Confessional: my father, being a man in love with boats and the ocean and nautical charts, taught me how to use a slide rule for navigation when I was really young. It was such a long time ago I doubt I could plot a course these days, though.
This is supposed to be Nevil Shute’s autobiography but I would say it is more a memoir about his career in aviation. He doesn’t delve into his personal life too deeply. There is nothing about his childhood, his marriage, becoming a father, or much of his writing career, for example. You don’t know much about his family life/childhood, how he met his wife, when he had children, or even how he became a writer in the first place. Slide Rule is more about Shute’s life in aviation; how he became a calculator for the firm of DeHavilland when they were designing rigid airships. What’s fascinating is his company was in competition with the government to build airbuses. After an airbus disaster Shute founded the company Airspeed, Ltd and had lukewarm success being profitable building private planes. At the start of World War II the nature of the business changed and Shute slowly started to withdraw emotionally from Airspeed. The memoir ends with him leaving Airspeed after being voted out by the board. Meanwhile, his career as an author was just starting to take flight.
Quotes I liked, “The happily married man with a large family is the test
pilot for me” (p 67), and “A man’s own experiences determine his opinions, of necessity” (p 140).
Author fact: Nevil’s full name is Nevil Shute Norway. He explains his reasons for using his Christian names alone in Slide Rule.
Book trivia: Slide Rule has a small sections of photographs, including a couple of the author.
Nancy said: Shute thought of himself as more of an engineer than a writer, according to Pearl.
BookLust Twist: from More Book Lust in the obvious chapter called “Nevil Shute: Too Good To Miss” (p 198).
Graves, Anthony. Infinite Hope: How Wrongful Conviction, Solitary Confinement and 12 Years on Death Row Failed to Kill My Soul. Boston: Beacon Press, 2018.
Reason read: this came as an Early Review for LibraryThing.
I think the title sums up Anthony’s story. I am not spoiling the plot by saying he was wrongfully convicted of a crime he did not commit after his “accomplice” blatantly lied on the witness stand. The title sums up the story, but it doesn’t tell the whole story. What the title cannot convey is Graves’s spirit; his faith; his resilience to survive mentally and spiritually. Solitary confinement could have broken him. The mere fact he was on death row could have filled him with enough despair to shatter his hope in humanity. There were times Graves was angry. There were times he was afraid. But, he never lost the will to prove his innocence. Even after his freedom was restored, Graves did not stop fighting. See Author Fact below.
I need to talk about perception for a minute. There is a reality show called Cold Justice that “stars” Kelly Siegler. Have you seen it? When I first started watching the show I was disappointed more cold cases were not solved. Then I began to wonder if Ms. Siegler felt the pressure to close cases, not only for the sake of the victim and family, but because America was watching and judging… just as I was when I experienced disappointment. Did she get to the point she wanted to solve cold cases “by any means necessary” which in my mind meant find a suspect first and then build a wall of evidence around his or her guilt? This first question prompted another; when you find a viable suspect, do you spend all your energy and efforts trying to make the charges stick and never mind looking for other possible suspects?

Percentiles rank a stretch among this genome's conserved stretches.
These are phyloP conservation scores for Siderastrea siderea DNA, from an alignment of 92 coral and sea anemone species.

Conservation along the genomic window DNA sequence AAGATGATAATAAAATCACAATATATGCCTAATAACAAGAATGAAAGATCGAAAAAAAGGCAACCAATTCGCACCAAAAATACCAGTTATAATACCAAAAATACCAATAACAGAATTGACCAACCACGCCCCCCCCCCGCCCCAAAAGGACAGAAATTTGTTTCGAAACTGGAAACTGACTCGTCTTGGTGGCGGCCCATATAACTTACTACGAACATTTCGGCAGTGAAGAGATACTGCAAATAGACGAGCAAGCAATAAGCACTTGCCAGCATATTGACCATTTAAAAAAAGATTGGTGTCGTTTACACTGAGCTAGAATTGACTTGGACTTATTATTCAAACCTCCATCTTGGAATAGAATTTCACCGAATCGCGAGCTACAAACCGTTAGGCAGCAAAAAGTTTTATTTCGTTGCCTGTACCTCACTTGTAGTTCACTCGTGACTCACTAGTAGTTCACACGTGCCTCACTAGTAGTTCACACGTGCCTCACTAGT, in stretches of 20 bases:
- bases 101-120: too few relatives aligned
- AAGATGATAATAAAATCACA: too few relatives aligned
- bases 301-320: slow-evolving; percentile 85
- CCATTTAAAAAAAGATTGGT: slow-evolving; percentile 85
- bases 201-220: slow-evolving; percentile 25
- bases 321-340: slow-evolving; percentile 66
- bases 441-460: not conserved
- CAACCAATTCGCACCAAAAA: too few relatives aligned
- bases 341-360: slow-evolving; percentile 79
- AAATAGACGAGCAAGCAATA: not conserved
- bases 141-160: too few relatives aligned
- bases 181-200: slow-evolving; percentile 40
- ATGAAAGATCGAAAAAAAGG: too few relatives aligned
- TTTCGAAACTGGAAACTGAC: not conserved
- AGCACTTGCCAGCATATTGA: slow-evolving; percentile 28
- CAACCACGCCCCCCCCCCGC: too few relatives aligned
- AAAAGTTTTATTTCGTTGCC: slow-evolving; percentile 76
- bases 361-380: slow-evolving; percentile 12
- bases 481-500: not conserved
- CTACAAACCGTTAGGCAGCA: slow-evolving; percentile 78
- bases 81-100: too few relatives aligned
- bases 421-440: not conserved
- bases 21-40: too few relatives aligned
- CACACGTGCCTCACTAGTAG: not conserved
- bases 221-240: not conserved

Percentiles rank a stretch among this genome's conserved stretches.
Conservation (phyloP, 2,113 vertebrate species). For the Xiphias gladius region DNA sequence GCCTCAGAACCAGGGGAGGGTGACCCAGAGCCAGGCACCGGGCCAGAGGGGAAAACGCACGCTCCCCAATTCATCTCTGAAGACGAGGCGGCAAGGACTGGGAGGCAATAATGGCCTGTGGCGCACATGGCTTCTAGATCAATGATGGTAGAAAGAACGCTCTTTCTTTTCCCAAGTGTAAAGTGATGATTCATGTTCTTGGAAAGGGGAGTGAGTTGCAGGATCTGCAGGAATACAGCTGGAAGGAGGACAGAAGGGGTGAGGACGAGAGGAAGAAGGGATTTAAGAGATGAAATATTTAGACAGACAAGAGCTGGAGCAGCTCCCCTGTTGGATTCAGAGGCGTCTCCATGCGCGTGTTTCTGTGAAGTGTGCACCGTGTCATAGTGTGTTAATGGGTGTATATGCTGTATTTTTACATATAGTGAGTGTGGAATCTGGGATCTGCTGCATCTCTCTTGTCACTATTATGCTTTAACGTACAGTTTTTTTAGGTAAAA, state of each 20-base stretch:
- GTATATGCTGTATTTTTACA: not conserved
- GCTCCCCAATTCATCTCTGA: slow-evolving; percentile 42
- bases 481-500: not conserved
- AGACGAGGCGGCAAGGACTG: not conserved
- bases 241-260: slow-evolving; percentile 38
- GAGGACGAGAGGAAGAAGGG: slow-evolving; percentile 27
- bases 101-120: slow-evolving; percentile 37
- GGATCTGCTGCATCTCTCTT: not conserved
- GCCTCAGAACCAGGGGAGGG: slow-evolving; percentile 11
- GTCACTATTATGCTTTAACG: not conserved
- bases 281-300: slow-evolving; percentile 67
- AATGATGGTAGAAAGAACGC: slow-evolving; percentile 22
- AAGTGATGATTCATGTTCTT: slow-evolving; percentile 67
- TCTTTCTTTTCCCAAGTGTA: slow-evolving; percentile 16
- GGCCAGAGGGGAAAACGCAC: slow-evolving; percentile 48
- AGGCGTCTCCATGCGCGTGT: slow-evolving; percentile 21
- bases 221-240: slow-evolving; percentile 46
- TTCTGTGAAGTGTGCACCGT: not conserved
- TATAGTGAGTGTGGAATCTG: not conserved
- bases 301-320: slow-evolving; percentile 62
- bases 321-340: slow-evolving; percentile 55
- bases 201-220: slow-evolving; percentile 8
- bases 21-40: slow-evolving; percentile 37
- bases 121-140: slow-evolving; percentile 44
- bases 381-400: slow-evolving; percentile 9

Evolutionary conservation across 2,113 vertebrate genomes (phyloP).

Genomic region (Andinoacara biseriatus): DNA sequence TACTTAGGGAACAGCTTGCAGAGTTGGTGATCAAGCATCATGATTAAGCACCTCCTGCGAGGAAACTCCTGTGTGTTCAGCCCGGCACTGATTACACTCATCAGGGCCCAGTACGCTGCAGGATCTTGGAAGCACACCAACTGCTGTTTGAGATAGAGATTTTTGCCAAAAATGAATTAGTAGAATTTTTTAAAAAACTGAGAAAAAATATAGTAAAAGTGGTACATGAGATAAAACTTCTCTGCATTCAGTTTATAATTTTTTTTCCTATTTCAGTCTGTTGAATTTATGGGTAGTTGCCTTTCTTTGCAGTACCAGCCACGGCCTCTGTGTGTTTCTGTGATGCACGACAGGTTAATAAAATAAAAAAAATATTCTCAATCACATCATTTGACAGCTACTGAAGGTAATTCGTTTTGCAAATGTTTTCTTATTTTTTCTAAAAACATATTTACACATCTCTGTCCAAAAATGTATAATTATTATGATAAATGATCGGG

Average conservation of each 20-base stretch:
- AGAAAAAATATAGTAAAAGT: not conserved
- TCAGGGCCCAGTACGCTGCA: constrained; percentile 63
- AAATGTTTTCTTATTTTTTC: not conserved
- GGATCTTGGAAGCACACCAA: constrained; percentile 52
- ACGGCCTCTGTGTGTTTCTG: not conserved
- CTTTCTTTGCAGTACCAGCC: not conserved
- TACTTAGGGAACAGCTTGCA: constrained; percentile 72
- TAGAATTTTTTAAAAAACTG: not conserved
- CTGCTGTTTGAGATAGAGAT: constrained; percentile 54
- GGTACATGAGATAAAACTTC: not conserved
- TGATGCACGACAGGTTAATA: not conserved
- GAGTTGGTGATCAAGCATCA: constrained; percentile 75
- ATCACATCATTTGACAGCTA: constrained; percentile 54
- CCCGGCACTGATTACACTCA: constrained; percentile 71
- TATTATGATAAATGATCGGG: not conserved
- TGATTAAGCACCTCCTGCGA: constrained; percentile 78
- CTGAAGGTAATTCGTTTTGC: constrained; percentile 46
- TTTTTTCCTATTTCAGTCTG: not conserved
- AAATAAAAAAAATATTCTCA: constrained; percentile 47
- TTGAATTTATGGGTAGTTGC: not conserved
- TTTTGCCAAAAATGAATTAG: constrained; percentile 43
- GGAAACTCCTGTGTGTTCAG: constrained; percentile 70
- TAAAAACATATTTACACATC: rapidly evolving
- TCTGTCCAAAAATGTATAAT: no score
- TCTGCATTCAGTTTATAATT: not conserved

As an aside – do yourself a favor and listen to “I’m Not the Man” by 10,000 Maniacs. I know lead singer Natalie Merchant is sometimes hard to hear, but pay attention to what she says at 0:38 seconds in, “He knows the night like his hand. He knows every move he made.” Just like Graves. Actually the whole song could be Grave’s story – an innocent man on death row. It’s haunting.
Author fact: Graves is the cofounder of Join Hands for Justice.
Book trivia: This was too short! Less than 200 pages I know Graves had more to say and I would have listened.
Jal, Emmanuel. War Child: a Child Soldier’s Story. New York: St. Martin’s Press, 2009.
Reason read: Sudan’s civil war ended in January.
Jal is a typical boy, revering the warriors in uniform who stand before him and looking up to the fighter pilots who banish the enemy from the sky. As a small child he dreams of joining the military to fight the good fight. What is different about Jal is that he is not a pampered American boy playing with G.I. Joe dolls in the backyard in suburbia. Jal is a seven year old boy in war-torn, desert arid Sudan; his family is always on the run from the guns and violence. As he witnesses the deaths of family and friends, Jal’s reverence and admiration for the military grows until, from a place of hatred, comes the desire for violent tortuous revenge. He wants to follow in the footsteps of his father, a commander in the Sudan People’s Liberation Army. Jal hungers to go to school to be a soldier. His singular focus is to kill the enemy; and kill them, he does.
Don’t let the simplicity of Jal’s language fool you. His story is tragic and harsh. His manner might be sparse but it is straight an arrow, truth-telling writing. Consider this phrase, “gulping down pain like hot knives…” (p 86).
Quotes I had to quote, “Fear will always win against pain, and all I had to do was run” (p 32), “I knew I would rather die on my feet than live on my knees and beg a jallaba for mercy” (p 136), and “I had lived with hatred for so long that it was part of me, bleached into my bones and scarred onto my heart” (p 212).
Author fact: Jal becomes an accomplished rapper. He mentions War Child in this video for Amnesty International (around the 3:20 mark). The fact Natalie Merchant is also in this video is purely coincidental! 😉
Book trivia: Don’t expect photographs of young Jal toting an uzi or an AK47. His words are description enough. As an aside, Jal’s story prompted me to see the documentary about him and seek out his music.
Nancy said: Nancy said she could go on for pages “about the terrifyingly sad political accounts of bravery, pain, atrocities, and, unaccountably, hope, as they appear in recent nonfiction about Africa” (p 8) and mentions Jal’s book as an example.
BookLust Twist: from Book Lust To Go in the chapter called “Africa the Greenest Continent” (p 7).